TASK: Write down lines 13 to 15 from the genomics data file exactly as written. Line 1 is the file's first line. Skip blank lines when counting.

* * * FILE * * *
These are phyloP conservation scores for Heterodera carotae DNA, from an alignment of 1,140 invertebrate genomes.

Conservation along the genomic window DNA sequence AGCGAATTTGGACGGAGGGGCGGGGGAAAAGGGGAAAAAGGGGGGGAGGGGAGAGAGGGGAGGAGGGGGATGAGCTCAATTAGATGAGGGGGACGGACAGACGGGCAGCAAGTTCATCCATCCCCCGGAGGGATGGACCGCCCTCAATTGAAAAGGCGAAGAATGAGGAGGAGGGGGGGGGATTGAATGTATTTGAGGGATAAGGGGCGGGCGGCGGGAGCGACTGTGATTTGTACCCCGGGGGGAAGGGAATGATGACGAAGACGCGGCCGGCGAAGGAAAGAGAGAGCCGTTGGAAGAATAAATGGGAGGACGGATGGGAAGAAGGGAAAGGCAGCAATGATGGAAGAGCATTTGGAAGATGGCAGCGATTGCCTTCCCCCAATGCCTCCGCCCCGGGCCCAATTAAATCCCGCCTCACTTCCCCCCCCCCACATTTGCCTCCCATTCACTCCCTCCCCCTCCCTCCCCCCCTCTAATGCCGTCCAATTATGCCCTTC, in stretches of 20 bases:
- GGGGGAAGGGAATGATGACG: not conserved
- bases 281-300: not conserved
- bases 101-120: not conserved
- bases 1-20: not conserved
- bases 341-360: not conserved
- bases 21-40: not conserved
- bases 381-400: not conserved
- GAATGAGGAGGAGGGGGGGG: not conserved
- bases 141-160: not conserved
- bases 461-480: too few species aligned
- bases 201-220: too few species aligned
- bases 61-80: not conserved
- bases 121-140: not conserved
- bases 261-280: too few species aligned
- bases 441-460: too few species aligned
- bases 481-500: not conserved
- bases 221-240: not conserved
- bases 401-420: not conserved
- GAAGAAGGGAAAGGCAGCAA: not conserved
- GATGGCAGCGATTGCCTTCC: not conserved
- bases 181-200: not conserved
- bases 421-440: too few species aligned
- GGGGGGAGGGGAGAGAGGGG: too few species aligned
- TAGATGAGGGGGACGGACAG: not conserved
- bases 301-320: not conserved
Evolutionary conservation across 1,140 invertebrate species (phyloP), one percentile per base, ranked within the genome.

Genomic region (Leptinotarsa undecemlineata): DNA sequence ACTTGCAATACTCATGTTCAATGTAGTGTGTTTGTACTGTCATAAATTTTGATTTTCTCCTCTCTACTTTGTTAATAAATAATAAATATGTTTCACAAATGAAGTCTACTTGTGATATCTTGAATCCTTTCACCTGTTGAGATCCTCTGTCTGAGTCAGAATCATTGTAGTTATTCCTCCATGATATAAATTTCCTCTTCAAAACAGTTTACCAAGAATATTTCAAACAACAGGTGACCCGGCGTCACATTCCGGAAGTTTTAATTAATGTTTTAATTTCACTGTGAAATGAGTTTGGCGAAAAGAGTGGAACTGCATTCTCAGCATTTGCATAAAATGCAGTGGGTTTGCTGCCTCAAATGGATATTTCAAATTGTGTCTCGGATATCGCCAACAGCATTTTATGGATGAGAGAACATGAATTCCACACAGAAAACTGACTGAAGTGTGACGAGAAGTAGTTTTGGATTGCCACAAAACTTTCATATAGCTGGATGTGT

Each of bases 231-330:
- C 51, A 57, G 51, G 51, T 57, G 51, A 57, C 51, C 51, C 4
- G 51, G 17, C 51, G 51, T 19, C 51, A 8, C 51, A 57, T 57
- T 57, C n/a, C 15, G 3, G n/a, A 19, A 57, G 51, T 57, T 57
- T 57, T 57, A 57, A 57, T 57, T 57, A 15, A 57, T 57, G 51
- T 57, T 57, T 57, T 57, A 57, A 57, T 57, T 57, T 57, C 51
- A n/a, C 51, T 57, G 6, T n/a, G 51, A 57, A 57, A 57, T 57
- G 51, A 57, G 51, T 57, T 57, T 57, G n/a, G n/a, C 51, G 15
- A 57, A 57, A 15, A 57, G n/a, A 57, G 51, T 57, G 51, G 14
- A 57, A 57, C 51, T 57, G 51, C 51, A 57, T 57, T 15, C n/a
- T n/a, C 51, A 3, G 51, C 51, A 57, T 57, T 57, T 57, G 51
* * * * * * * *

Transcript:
- bases 201-220: too few species aligned
- bases 61-80: not conserved
- bases 121-140: not conserved